What do we mean by tolerance?

By Gemma Bradshaw, SIMA Academy Editorial Contributor.

With the UN’s International Day for Tolerance on the horizon, I’ve been thinking about how these big meaningful words get lost in translation.

Somewhere along the way the idea of tolerance came to mean a shortcoming.

I had confused it with the idea of putting up with something, but not really changing my opinion. Probably because of some incident when I was a child, now long forgotten, where I was told to be more tolerant. The result was the very opposite of what is intended.

Well I’m happy to stand corrected and reclaim this important word. Everything we’re doing in the realm of global citizenship education is about tolerance.

Not the wooly idea I had from my childhood. But the bold idea, the one that’s actually in the dictionary: to show willingness to allow the existence of opinions or behavior that one does not necessarily agree with.

When you take a look at the synonyms it seems even clearer. Words like: open-minded, unprejudiced, unbiased.

Take a glance at today’s news headlines and you’ll understand how vital it is that we cultivate this perspective in our students.

In our ever-changing world they need a deeper understanding of the world’s political, economic, and social issues. Not only that but the ability to interpret media messages; the capacity to engage with people from a variety of backgrounds; and the skills to succeed in a global and interdependent society.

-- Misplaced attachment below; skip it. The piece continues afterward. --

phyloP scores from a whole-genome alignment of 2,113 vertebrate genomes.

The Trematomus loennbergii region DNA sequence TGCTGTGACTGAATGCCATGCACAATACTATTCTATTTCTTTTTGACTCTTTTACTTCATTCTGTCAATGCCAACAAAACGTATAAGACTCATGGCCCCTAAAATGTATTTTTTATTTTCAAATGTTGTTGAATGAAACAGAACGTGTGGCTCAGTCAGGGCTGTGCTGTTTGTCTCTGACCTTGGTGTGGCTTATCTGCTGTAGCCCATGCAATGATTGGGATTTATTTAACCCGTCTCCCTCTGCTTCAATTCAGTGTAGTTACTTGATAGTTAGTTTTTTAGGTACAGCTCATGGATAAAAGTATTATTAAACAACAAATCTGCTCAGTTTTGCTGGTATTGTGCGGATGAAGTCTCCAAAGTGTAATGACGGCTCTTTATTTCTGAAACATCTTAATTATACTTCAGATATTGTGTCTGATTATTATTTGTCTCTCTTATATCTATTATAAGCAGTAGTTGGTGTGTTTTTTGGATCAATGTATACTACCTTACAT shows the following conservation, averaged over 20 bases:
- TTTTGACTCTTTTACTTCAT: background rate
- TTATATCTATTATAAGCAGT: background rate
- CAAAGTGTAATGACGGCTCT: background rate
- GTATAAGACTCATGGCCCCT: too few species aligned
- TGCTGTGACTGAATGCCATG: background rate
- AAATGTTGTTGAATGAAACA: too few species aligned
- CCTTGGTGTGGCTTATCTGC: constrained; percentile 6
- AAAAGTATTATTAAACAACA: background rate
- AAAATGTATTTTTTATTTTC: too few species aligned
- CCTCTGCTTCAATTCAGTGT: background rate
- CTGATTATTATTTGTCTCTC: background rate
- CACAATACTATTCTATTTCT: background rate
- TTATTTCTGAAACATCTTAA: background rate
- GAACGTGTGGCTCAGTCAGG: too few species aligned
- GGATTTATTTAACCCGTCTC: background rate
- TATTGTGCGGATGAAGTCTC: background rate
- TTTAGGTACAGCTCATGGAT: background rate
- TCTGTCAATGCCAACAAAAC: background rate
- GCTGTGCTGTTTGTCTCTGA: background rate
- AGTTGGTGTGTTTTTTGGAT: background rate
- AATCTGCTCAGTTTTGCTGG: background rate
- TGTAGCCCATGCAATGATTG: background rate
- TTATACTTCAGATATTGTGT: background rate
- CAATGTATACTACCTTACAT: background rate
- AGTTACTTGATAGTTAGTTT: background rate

I’m proud to say that the social impact films we share in SIMA Academy open students eyes to the world beyond their classroom and crucially allow students to see their place in a more tolerant society.

International Day for Tolerance: 16 November

"The call to practice tolerance was written into the identity of the United Nations 70 years ago. Today, in a world buffeted by turbulence and change, the Charter's summons remains a vital touchstone for our work.

People are more connected - but this does not mean there is more understanding.

Societies are ever more diverse – but intolerance is growing in many places. Sectarian tensions can be found at the heart of many conflicts, with the rise of violent extremism, massive human rights violations, and cultural cleansing. And the biggest crisis of forced displacement since the Second World War has spawned hatred and xenophobia against refugees and others.

Tolerance is much more than passively accepting the other. It brings obligations to act, and must be taught, nurtured and defended. Tolerance requires investment by States in people, and in the fulfilment of their full potential through education, inclusion and opportunities. This means building societies founded on respect for human rights, where fear, distrust and marginalization are supplanted by pluralism, participation and respect for differences.

This is the message of the International Day of Tolerance – reflected in the UNESCO Declaration of Principles on Tolerance, adopted in 1995. This same idea animates the International Decade for the Rapprochement of Cultures (2013-2022), which is being led forward by UNESCO across the world.

On the International Day of Tolerance, let us recognize the mounting threat posed by those who strive to divide, and let us pledge to forge a path defined by dialogue, social cohesion and mutual understanding."

Former Secretary-General of the United Nations, Ban Ki-moon

Explore and screen 25 jury curated films spotlighting stories of diversity, inclusion and tolerance on SIMA Academy’s featured playlist.